Skepchick and The Elevator Incident: WTF?
, at Mefi.
So, Rebecca Watson at Skepchick was propositioned by a guy, in a hotel elevator, at 4 a.m., in Dublin, after a night of drinking, during the World Atheists' Convention. She calls it "creepy," and seems to suggest that there's some kind of sexism and "objectification" involved. I tend to side with females in such cases, but I myself am skeptical in this case. (Richard Dawkins seems to think she's overreacting...how is it that I so often agree with someone so far off my intellectual wavelength?) A few thoughts:
1. People really, really, really, really, really, really need to start recognizing that reason cannot adjudicate every dispute. One needn't be a relativist, a skeptic (in the philosophical sense of 'skeptic,' not the more colloquial sense), a misologist, nor any other such daft person to recognize that there are gray areas and swamps of complexity such that, once we get down to these levels, we might reasonably have to say something like "there's no fact of the matter down below this point."
2. One needn't be a subjectivist to acknowledge that there is a fair measure of subjectivity involved in certain types of judgments. Judgments of creepiness are probably of that kind.
3. There are good points (and bad ones) to be made on both sides of this discussion.
4. Details matter in such cases, and even if 1 and 2 are inapplicable here, we aren't privy to the details. Tone of voice, body language, and so forth all matter here. We're in an information deficit, so we shouldn't expect to be able to make the call in this case.
And let me add one other set of considerations:
I do worry that feminists invoke one set of considerations when it suits them and another when those suit them. I've heard the speech indicating that men should mind their own business and be very, very cautious and circumspect when approaching women about sexual or romantic matters. I've also heard the speech about how men should be somewhat (if not excessively) "manly," and recognize that there is something alluring to the female of the species about males who are bold--yet, of course, respectful--in such matters. I've heard that speech even from feminists. I've heard both speeches given as if they were the veriest common sense and that men were stupid for ever having erred in the other direction. I've even heard some speech-givers admit that, in large part, it matters whether they are interested in the male in question. And there's (one of) the rub(s), of course...
If I had to make guesses in this case, I'd say that Skepchick would have had a different reaction if she'd been interested in...well, let's call him Mr. Smith. But she wasn't. I'd also guess that Mr. Smith is not the sharpest nor suavest tool in the shed. If Skepchick wasn't interested, she'd probably made this pretty clear by 4 a.m., but Mr. Smith seems to have not picked up on this. In the absence of some fairly clear indication of interest, it does take a certain degree of cluelessness to think that a 4 a.m. elevator proposition is going anywhere. Was Mr. Smith merely clueless, or was he creepy? Well, the two sometimes go together. What we know of the case is perfectly consistent with (a) a non-creepy yet somewhat forward and probably rather clueless, probably basically sexual, proposition, and (b) a at-least-somewhat-creepy sexual proposition.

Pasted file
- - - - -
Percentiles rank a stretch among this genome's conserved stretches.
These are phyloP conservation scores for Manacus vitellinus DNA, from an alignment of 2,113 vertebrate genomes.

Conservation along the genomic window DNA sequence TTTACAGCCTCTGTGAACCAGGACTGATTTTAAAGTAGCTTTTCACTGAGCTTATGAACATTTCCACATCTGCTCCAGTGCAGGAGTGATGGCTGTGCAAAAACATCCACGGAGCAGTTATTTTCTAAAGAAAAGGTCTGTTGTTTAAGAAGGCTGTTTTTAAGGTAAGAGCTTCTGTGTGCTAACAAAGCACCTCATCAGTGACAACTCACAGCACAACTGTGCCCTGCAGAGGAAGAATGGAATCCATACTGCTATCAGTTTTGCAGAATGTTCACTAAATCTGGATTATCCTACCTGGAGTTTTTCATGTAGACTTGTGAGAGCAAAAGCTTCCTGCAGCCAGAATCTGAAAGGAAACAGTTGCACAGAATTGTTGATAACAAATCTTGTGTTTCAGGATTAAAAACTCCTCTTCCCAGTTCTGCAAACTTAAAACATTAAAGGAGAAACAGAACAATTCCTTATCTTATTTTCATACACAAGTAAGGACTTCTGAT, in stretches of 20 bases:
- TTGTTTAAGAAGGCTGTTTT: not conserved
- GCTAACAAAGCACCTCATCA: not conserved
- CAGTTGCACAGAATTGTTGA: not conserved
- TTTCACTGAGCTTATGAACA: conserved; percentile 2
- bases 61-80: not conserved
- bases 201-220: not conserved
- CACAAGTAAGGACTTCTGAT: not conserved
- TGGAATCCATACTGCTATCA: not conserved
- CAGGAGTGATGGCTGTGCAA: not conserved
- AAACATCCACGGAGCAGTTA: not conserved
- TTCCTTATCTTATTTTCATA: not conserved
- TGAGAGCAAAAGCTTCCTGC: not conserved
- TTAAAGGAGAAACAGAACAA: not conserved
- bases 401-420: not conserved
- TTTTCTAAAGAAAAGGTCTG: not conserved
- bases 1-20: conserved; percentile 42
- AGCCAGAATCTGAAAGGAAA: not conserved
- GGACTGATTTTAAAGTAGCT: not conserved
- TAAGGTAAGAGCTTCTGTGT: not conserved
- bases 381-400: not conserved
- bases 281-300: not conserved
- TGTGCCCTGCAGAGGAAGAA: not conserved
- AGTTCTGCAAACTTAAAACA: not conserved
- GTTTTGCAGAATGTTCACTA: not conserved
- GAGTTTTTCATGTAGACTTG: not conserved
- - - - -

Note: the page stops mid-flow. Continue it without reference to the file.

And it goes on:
So what to think? Well, but for the next bit, we needn't think anything in this case. Nothing hangs on it thus far, and, as in so many cases, this may be a don't know
case. On the other hand, in the absence of any named other party, and given that there's no particular reason to doubt Ms. Skepchick in this case, I'm inclined to believe her.
The real problem, however, is that she characterizes the incident as an instance of sexism...and that, I suspect, is an error. And she trots out "objectification," a term and a concept that rarely help advance understanding. Acknowledging again that details that we do not know matter, it's that last bit that seems a bridge too far. There's nothing inherently wrong with making a sexual advance...without them the species wouldn't last long, of course. And there's nothing morally wrong with making such an advance even after the object of that advance has claimed to be headed for sleep (a fact emphasized in the account). My guess--little more than a guess--about what happened was that it was awkward and uncomfortable (and it was clearly not well-received)...but there is no reason to think that it was sexist or an instance of so-called "objectification." I could be wrong, of course, and I might think differently if I'd seen the event in question, but there's my guess FWIW.